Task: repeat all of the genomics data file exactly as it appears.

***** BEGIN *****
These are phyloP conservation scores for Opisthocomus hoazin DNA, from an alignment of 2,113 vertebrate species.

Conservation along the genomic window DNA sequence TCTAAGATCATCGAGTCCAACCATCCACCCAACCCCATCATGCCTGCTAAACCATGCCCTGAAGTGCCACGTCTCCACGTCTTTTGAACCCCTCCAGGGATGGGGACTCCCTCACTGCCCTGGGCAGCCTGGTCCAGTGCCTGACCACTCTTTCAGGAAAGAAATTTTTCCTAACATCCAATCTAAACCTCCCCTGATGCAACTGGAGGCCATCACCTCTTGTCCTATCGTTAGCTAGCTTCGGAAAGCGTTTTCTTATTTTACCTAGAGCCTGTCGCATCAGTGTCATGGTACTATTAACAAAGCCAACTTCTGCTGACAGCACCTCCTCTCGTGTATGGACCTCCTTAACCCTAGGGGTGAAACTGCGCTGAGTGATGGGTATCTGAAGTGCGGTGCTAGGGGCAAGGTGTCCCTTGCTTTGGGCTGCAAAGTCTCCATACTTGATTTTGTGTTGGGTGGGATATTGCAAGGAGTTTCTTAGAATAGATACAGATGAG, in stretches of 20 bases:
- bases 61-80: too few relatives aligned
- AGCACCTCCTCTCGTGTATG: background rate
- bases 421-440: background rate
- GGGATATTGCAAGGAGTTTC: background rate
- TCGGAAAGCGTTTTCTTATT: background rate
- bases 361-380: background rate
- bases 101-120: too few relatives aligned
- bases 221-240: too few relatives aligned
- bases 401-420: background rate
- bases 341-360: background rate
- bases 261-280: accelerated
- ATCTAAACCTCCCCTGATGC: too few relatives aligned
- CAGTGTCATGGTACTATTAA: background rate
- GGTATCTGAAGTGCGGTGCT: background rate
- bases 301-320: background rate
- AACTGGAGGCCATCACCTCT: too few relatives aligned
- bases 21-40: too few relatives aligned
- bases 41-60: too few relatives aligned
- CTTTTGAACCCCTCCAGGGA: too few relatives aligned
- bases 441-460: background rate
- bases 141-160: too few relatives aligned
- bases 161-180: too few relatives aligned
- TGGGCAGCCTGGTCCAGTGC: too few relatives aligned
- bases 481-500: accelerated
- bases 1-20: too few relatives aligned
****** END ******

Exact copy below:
These are phyloP conservation scores for Opisthocomus hoazin DNA, from an alignment of 2,113 vertebrate species.

Conservation along the genomic window DNA sequence TCTAAGATCATCGAGTCCAACCATCCACCCAACCCCATCATGCCTGCTAAACCATGCCCTGAAGTGCCACGTCTCCACGTCTTTTGAACCCCTCCAGGGATGGGGACTCCCTCACTGCCCTGGGCAGCCTGGTCCAGTGCCTGACCACTCTTTCAGGAAAGAAATTTTTCCTAACATCCAATCTAAACCTCCCCTGATGCAACTGGAGGCCATCACCTCTTGTCCTATCGTTAGCTAGCTTCGGAAAGCGTTTTCTTATTTTACCTAGAGCCTGTCGCATCAGTGTCATGGTACTATTAACAAAGCCAACTTCTGCTGACAGCACCTCCTCTCGTGTATGGACCTCCTTAACCCTAGGGGTGAAACTGCGCTGAGTGATGGGTATCTGAAGTGCGGTGCTAGGGGCAAGGTGTCCCTTGCTTTGGGCTGCAAAGTCTCCATACTTGATTTTGTGTTGGGTGGGATATTGCAAGGAGTTTCTTAGAATAGATACAGATGAG, in stretches of 20 bases:
- bases 61-80: too few relatives aligned
- AGCACCTCCTCTCGTGTATG: background rate
- bases 421-440: background rate
- GGGATATTGCAAGGAGTTTC: background rate
- TCGGAAAGCGTTTTCTTATT: background rate
- bases 361-380: background rate
- bases 101-120: too few relatives aligned
- bases 221-240: too few relatives aligned
- bases 401-420: background rate
- bases 341-360: background rate
- bases 261-280: accelerated
- ATCTAAACCTCCCCTGATGC: too few relatives aligned
- CAGTGTCATGGTACTATTAA: background rate
- GGTATCTGAAGTGCGGTGCT: background rate
- bases 301-320: background rate
- AACTGGAGGCCATCACCTCT: too few relatives aligned
- bases 21-40: too few relatives aligned
- bases 41-60: too few relatives aligned
- CTTTTGAACCCCTCCAGGGA: too few relatives aligned
- bases 441-460: background rate
- bases 141-160: too few relatives aligned
- bases 161-180: too few relatives aligned
- TGGGCAGCCTGGTCCAGTGC: too few relatives aligned
- bases 481-500: accelerated
- bases 1-20: too few relatives aligned